The developers of Tiny Tower shouldn't be surprised that Zynga blatantly copied their popular game. Zynga's in the business of game cloning. Their latest ripoff, Dream Heights, took its concept and design from Nimble Bits's iPhone game of the year, as Tiny Tower creator Ian Marsh pointed out last night, tweeting an image-by-image comparison of the two games (right). From the graphic alone, the Zynga game is a clear copy-cat, in both design and concept, both having something to do with a tall building. Alas, this isn't exactly a new strategy for the gaming company. It has a history of taking of copying its competitors.
Since its debut with Zynga Poker, the company hasn't put a premium on originality. Since then, it's had a healthy history of imitation, as with Words With Friends which borrows its idea from Scrabble and its online copy, Lexulous, formerly known as Scrabulous. In fact, Zynga even learned a thing or two from the Scrabulous creators, who got into legal trouble with Scrabble for their overly-derivative creation. Now Lexulous players use eight, instead of seven, tiles and the placement of the double and triple point spots don't follow the same pattern as a traditional Scrabble board. Zynga obviously took note of this, also arranging the placement of the bonus spots differently than Scrabble. Though, the game also uses seven tiles.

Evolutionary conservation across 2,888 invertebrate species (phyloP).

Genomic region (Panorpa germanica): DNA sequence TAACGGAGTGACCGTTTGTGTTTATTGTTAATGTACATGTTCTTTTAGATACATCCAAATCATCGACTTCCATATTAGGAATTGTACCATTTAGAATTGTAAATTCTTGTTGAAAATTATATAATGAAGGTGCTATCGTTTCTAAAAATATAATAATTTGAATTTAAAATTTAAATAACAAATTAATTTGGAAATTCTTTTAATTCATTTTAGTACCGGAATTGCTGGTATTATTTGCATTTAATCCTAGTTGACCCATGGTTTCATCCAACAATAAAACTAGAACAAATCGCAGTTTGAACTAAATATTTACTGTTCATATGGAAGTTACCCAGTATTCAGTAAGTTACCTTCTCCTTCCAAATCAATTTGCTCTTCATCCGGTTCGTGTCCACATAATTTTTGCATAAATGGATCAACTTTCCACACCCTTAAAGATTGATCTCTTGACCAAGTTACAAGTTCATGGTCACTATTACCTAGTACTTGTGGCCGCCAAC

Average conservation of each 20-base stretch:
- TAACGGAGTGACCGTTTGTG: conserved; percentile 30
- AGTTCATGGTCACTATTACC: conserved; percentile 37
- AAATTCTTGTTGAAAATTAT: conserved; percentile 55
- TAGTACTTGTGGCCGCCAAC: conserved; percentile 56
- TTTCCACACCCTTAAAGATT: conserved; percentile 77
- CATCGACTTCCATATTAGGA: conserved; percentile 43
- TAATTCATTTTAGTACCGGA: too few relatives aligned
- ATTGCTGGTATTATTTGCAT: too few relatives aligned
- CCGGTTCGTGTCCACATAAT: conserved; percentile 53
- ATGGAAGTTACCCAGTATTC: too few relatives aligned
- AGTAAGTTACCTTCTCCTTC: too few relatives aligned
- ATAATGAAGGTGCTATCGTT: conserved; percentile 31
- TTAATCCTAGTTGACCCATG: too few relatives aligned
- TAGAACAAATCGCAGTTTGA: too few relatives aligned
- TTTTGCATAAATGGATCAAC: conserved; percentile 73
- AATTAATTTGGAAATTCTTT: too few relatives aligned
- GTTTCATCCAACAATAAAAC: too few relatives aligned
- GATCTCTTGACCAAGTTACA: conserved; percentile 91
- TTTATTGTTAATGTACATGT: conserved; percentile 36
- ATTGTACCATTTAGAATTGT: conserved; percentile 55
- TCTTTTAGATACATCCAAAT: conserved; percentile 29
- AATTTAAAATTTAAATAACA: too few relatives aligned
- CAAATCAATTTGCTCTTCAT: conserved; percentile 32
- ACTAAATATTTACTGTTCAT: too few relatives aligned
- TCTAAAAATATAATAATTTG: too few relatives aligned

But Scrabble's not the only inspiration for Zynga. The popular "ville" games -- FarmVille, Cityville, etc. -- aren't exactly original either. CityVille looks and works a lot like the '90s favorite: SimCity. Both games ask the player to build a bustling metropolis. Farmville just takes that concept out to pasture. To Zynga's credit, it did have the genius, and original idea, to make these games social on a platform that mattered.
The latest thievery seems a bit more blatant, perhaps demonstrating the kind of bully the company has become since growing into a giant, now public company. Zynga apparently tried to acquire the makers of Tiny Towers before it lifted the design and concept. "Even when you refuse to go work for Zynga, sometimes you end up doing work for Zynga anyway," tweeted game creator David Marsh.